Kornblit’s shlichut from 1993 to 1995 meant being in close proximity to the July 18, 1994 AMIA suicide van bombing at the Asociación Mutual Israelita Argentina (Argentine Israelite Mutual Association). The bombing is Argentina’s deadliest terrorist attack to date; 85 people were killed and hundreds were injured. “A friend I davened with the morning of the bombing was killed,” he recalls.

Kornblit quickly became involved in affairs related to the bombing. “Rabbi Avi Weiss came to Buenos Aires from America and I was his right-hand man, taking him around to speak with the press, government officials, etc.”

Kornblit returned to Israel after his shlichut and began studying Bible, Jewish History, Talmud and Jewish Thought at Bar Ilan University. He also spent time learning in the yeshiva at Bar Ilan. His formal education includes an MA in Bible, a teacher’s certificate in Talmud, rabbinic ordination, and doctoral course work in contemporary Judaism. 

IN 1996, Kornblit had a life-changing experience working with Latin American olim through the Masuah organization: “I spent one Shabbat with them and was made director.” This experience has impacted all of Kornblit’s work in Israel since. 

He served as director of Masuah for 25 years, facilitating activities for young immigrants from Spanish- and Portuguese-speaking countries. “We organized one to two activities a month, and Shabbatons all around Israel to see different places and learn about different topics.” 

Kornblit was always mindful of the many needs of these young olim for resources in Spanish. “I also began thinking about older people and their need to access material in their native language.” 

He accumulated useful resources and started the Masuah website. “We created one of the biggest Spanish sites with information on Judaism, Zionism and Israel.” 

The site is comprehensive, with materials on the Jewish year, life cycle, Jewish texts, and activities for children, links to courses and more.

In 2001, the vegan-from-his teen-years Kornblit met his Belgian wife over a Shabbat dinner. He impressed the Spanish-speaking Belgian with both his vegan challah and the Spanish language benchers he had at the Shabbat dinner.

That same year, Kornblit founded the Yeshivat Hakotel program for Spanish speakers. He has had similar roles at Machon Meir and at the Machon Or Bnei Akiva program for women, and he continues to serve as an advisor to many Spanish-language yeshiva and seminary programs.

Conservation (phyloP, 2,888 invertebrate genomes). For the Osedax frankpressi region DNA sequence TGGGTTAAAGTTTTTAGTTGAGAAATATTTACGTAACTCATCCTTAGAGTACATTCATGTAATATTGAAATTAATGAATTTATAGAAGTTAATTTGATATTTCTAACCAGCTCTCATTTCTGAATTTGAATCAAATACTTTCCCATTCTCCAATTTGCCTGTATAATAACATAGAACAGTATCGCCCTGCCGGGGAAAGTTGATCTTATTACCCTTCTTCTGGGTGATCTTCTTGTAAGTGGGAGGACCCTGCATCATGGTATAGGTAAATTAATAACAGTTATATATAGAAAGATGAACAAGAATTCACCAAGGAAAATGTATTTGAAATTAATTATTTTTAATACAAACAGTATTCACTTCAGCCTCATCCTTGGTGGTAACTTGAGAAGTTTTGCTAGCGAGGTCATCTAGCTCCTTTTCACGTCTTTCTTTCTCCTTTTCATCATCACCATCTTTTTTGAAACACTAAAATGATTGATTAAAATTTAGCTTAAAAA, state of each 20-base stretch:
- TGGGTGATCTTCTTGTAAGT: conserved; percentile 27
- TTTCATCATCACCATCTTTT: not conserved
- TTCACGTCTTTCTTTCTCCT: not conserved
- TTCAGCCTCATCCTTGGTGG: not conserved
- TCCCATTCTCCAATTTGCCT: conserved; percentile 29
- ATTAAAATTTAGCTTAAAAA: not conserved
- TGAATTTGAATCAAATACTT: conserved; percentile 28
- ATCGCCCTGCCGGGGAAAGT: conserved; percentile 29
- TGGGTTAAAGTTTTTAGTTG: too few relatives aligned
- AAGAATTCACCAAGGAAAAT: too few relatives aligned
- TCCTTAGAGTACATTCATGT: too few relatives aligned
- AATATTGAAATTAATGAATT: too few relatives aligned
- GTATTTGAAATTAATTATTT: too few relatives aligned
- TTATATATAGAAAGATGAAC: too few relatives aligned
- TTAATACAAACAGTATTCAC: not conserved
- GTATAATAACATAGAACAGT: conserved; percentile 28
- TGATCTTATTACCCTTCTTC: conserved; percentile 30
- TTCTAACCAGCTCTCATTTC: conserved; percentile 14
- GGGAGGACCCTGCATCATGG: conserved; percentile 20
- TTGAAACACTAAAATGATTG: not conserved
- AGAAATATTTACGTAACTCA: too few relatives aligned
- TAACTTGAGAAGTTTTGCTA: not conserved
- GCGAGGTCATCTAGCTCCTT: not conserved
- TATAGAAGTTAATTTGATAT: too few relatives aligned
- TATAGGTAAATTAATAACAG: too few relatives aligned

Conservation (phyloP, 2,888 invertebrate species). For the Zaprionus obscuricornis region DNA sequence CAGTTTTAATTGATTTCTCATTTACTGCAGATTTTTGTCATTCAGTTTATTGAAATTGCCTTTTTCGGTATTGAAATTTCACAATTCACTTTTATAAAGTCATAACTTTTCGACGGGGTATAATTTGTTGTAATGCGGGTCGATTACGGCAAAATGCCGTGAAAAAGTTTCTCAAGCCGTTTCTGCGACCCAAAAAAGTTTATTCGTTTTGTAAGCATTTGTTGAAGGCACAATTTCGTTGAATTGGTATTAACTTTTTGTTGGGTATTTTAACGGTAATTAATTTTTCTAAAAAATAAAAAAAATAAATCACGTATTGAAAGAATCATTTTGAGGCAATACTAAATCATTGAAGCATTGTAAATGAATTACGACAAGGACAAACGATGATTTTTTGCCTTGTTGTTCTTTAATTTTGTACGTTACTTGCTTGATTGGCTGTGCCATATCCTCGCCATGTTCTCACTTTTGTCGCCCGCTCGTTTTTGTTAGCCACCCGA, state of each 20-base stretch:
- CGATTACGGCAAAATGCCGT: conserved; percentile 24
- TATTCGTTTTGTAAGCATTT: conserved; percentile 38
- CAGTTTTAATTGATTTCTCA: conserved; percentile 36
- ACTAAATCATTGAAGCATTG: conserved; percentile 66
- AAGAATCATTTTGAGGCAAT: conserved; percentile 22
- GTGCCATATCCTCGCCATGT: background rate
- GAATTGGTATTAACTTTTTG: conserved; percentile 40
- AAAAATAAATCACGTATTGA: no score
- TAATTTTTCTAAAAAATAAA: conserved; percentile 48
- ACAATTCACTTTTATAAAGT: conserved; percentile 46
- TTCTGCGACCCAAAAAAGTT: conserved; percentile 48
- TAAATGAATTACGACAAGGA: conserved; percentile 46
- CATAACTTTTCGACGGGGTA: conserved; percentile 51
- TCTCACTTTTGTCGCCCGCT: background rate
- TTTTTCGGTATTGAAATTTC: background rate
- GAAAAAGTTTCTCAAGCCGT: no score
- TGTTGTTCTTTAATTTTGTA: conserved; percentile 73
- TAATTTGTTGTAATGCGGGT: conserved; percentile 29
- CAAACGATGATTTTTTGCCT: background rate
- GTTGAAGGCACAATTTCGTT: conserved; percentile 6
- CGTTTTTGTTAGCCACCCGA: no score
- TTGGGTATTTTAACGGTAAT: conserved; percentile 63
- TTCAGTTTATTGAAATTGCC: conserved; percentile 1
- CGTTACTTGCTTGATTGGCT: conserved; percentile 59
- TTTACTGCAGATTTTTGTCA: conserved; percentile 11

In 2006, Kornblit returned to Buenos Aires for two more years of shlichut – this time with a wife – and with even more responsibilities than in his previous stints. He was responsible for Bnei Akiva in all of Latin America and taught several courses for Hillel. Kornblit also served as a shaliach for aliyah, traveling to Uruguay, Brazil and Mexico to discuss and facilitate aliyah from Latin and South America.

Back in Israel, Kornblit’s desire to bring Judaism and Jewish texts to the Spanish speaking world – both in person and online – continued. “It bothered me a lot that there was no Spanish-language Bible on the Internet. It was only in books, but not digital.” 

In 2016, he approached Herzog College with his idea. Herzog College’s, director of Bible Initiatives, Rabbi Dr. Shuki Reiss, encouraged him to expand his vision beyond the 929 chapters of the Bible. Reiss suggested that the Bible project also include Spanish-language commentaries, explanations, maps – even podcasts. 

The resource,, was launched in November, 2020 and is currently used by Jewish teachers in 80 Jewish schools across Latin America.

While Kornblit’s many professional activities keep him busy, he manages to enjoy life in Jerusalem, the city he has called home for 19 years. He lives in Jerusalem’s Baka neighborhood with wife Irit, a linguistics researcher, and four daughters, ages nine, 12, 16 and 19. 

In his “free time,” the gregarious, always industrious Kornblit enjoys being a member of his local synagogue and giving divrei Torah in Hebrew – a welcome departure from the Spanish language which is so much part of his daily life in Israel. ■